Film Editor James Evenden reviews Air, finding it works best when it combines its duelling modern and 1980s tones
Picture this: it is 1984 and Nike Basketball is in need of a superstar to endorse. The evil Germans over at Adidas are dominating the market. It is starting to look bad for Sonny Vaccaro (Matt Damon), the basketball scout for the company. Then, one night, he spots a young Michael Jordan on tape and realises that he is the star that Nike has been looking for.
Ben Affleck’s Air (2023) is good. Affleck’s ability to turn what is essentially a film about a singular business deal into an entertaining, and occasionally heart-warming story should be commended. The direction is snappy, the performances from a reliable cast are typically charming and cute and the script injects enough snarky self-awareness to keep the proceedings light. Air is a solid sports drama that will provide interesting insight into the basketball world and appeal to fans of Jordan as an athlete and entertainment figure.
Affleck plants his story firmly within its 1980s milieu, but never fully commits to the inherent campiness of the setting. At the same time, when he chooses to go over the top and romanticise Jordan and his value to the sport, he comes crashing back down to earth. Air becomes an interesting case study as to how to go about blending tones and eras of filmmaking, but unfortunately, Air lands more on the wrong side of that study.
Throughout Air, there is an underlying battle between the modern mode of filming dramas like this, and the eccentric 1980s undertones trying to break through. At times, Affleck strips back the in-your-face setting and focuses on the bones of the business. When Air removes the unnecessarily frequent references to 80s nostalgia, Air feels like a movie made of its time. It relies less on a buoyant tone and more on the snappy dialogue that Hollywood seems to relish in right now. This works fine, Damon is fine as a stock charming guy with a big dream. But, instead of sticking to this modern sensibility, Air then in the next scene throws you back into the 1980s aspirational sports drama, with big 80s soundtracks and flamboyant set design. These two tones never quite merge, and as a result, Air becomes trapped in an identity crisis.
There is a sweet spot in the middle of this, and when Air finds it, the film really soars. When Affleck cools the 80s cheesiness and takes out the cheeky modern dialogue, there is genuine heart to be found. Jason Bateman is the main reason for this, his easy screen presence and natural demeanour are able to provide real pathos. Air works best when it both leans into the human reasons behind the business, without drawing too much attention to it and undercutting things when dialogue becomes too self-indulgent.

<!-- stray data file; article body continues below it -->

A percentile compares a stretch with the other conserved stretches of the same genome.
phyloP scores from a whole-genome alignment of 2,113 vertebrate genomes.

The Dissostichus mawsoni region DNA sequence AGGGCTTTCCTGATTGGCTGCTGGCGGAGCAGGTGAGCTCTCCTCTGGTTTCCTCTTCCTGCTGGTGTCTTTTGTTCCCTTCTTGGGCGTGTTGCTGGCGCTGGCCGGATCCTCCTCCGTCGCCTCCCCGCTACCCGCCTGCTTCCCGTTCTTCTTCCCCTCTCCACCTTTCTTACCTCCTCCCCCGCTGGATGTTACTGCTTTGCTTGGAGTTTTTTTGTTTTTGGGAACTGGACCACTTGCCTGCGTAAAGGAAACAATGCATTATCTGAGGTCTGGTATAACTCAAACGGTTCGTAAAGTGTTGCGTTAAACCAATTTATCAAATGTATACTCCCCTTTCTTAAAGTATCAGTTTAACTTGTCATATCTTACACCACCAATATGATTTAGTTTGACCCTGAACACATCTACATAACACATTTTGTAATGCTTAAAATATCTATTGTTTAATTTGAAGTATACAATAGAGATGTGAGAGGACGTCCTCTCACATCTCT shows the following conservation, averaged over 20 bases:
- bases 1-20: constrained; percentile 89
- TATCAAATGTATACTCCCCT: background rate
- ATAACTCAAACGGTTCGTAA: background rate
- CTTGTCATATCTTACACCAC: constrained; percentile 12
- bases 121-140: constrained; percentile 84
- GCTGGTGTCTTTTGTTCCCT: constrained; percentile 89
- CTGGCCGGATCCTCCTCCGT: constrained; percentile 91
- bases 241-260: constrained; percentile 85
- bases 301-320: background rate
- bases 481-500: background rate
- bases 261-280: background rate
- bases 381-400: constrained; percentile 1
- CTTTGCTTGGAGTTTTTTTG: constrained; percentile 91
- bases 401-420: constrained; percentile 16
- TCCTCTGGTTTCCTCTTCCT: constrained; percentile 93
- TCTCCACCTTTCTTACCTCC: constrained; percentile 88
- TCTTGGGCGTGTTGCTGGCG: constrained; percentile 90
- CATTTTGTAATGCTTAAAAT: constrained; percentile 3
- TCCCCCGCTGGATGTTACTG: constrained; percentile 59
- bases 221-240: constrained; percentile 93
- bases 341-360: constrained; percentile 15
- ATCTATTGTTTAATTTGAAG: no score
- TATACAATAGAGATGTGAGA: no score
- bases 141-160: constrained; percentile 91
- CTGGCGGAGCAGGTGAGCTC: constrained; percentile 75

This is not an easy line to walk. Air is able to undermine the 80s cheesiness when it wants to, but still lean into it just enough to create a buzzy warm glow to otherwise boring business jargon. This creates a modern-feeling film in the vein of a campy sports drama. The two tones gel best when the best of both worlds are recognised.
Thankfully a skilled cast keeps things grounded for the most part. Aside from Damon and Bateman, Viola Davis as Jordan’s mother is as watchable as ever. I do not need to tell you that Davies is one of the most underrated actresses of her generation, but she delivers such an important performance in Air. Davies is the centre of it all, beyond the business and the irritating 80s optimism. She outshines every other aspect of Air, consistently finding the fine line between modern cinematic self-awareness and charming 80s non-self-awareness.
Air is a bold attempt to cross the boundaries of sports dramas, to find the optimum moment of heart and sarcasm that will appeal to the optimist and to the cynic. The scenes where the film finds this balance elevate it beyond the typical sports drama, and even if these moments feel few and far between once the credits roll, Air manages to fly over the finish line with an easy-going style that complements the legend they are paying respect to. Boosted by strong performances and a consistently pacy directional style from Affleck, Air shoots big, and whilst it may bounce around the rim on its way into the net, it hits it with a uniquely enjoyable aware style when the game needs it most.
Air is now streaming on Amazon Prime
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